Select the option for passphrase creation and configure the settings as needed.
Generate new passphrases until you get something you can remember, adjusting the settings if necessary.
Create good passphrases with a passphrase generator
If you don’t want to use a password manager, there are plenty of websites that will generate good passphrase ideas for you. Use a Passphrase is a passphrase generator that also tells you approximately how long it’d take a hacker to crack your shiny new passphrase.
Even the most dangerous hackers of today will struggle with a password that’s projected to take hundreds of trillions of centuries to crack. Just pick your desired passphrase configuration from the options, and you’re good to go.
Good passphrase examples & passphrase ideas
Good passphrases are easy for you to remember and hard for hackers to guess. And since they’re so long, they’re very difficult for hackers to crack via brute-force attacks.
Here are a few good passphrase ideas created with BitWarden:
Rickety Output Oxidant Deem Spotless
unguarded3 superglue evacuee paddling gloomy shuffling
The length of these passphrases, plus their randomness, qualifies them as strong password examples.
How to remember a passphrase
The best way to remember your passphrase is to create a story that ties all the words together. This story can be as simple or as complex as you like — so long as you can remember it, then it’s done its job.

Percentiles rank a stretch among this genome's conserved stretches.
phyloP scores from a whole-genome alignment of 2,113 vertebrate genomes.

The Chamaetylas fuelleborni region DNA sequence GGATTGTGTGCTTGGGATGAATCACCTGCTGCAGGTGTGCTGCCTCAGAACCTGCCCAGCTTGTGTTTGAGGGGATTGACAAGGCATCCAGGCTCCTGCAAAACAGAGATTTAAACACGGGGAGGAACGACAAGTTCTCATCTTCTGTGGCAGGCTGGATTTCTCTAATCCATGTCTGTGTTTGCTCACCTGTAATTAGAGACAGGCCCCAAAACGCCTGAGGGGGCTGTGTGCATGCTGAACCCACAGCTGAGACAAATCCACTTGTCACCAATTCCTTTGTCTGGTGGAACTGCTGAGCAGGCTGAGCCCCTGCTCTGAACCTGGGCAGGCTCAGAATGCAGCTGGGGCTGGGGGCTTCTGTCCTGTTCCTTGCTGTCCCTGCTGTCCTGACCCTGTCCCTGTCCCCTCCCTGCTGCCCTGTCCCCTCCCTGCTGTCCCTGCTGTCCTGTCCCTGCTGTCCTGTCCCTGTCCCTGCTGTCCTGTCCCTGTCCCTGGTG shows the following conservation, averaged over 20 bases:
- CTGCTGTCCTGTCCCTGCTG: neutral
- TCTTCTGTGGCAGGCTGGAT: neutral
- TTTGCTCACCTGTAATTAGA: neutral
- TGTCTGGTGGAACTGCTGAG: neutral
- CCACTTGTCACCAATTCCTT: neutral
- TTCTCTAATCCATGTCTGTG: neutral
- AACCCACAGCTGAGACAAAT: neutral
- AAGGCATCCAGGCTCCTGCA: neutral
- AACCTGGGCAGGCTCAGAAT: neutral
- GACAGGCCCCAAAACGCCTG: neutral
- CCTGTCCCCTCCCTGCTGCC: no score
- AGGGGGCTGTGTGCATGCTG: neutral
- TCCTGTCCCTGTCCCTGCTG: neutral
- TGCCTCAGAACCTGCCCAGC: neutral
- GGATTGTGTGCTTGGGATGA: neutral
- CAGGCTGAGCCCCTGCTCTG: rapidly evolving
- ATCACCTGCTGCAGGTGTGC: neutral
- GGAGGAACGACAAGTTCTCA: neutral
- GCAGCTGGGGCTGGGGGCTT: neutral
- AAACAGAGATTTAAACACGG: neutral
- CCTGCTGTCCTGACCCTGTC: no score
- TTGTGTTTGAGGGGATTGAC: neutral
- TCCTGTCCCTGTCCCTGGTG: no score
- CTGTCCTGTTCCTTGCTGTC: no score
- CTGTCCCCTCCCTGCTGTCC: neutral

Let’s consider the first passphrase in the previous section:
The story here might be that, while playing my video game console, I noticed the shrubbery outside was causing bronchial distress for the various squatters living nearby. If I need to remember my passphrase, I can just look at my video game console, and the rest of the story will fall into place.
Since they’re so easy to remember, passphrases are great for password-protecting files and devices in addition to your online accounts.
Once you’ve created your new and highly secure passwords and passphrases, secure them against leaks and data breaches with AVG BreachGuard. You’ll be alerted immediately if any site you use suffers a data breach and leaks your login credentials into the wild. That way, you can change your passwords ASAP to keep hackers out of your accounts.
How to create a strong password: what not to do
Since the strongest passwords are long, hard to guess, and unique, most weak passwords are missing one of these crucial qualities. Many people leave themselves and their data wide open to hackers by using a simple word, repeating their passwords, or making other common password-creation mistakes.
Here’s what not to do when creating a new password:
Don’t repeat passwords. Using the same password across multiple accounts is convenient, but makes you very vulnerable to hacking. A hacker only needs to breach one of these accounts to get your login credentials for all the accounts using that password. Never use a password for more than one account.
Don’t use similar passwords. It’s not enough to change a password from teddybear1 to teddybear2. When creating new passwords or changing older ones, always use something completely new.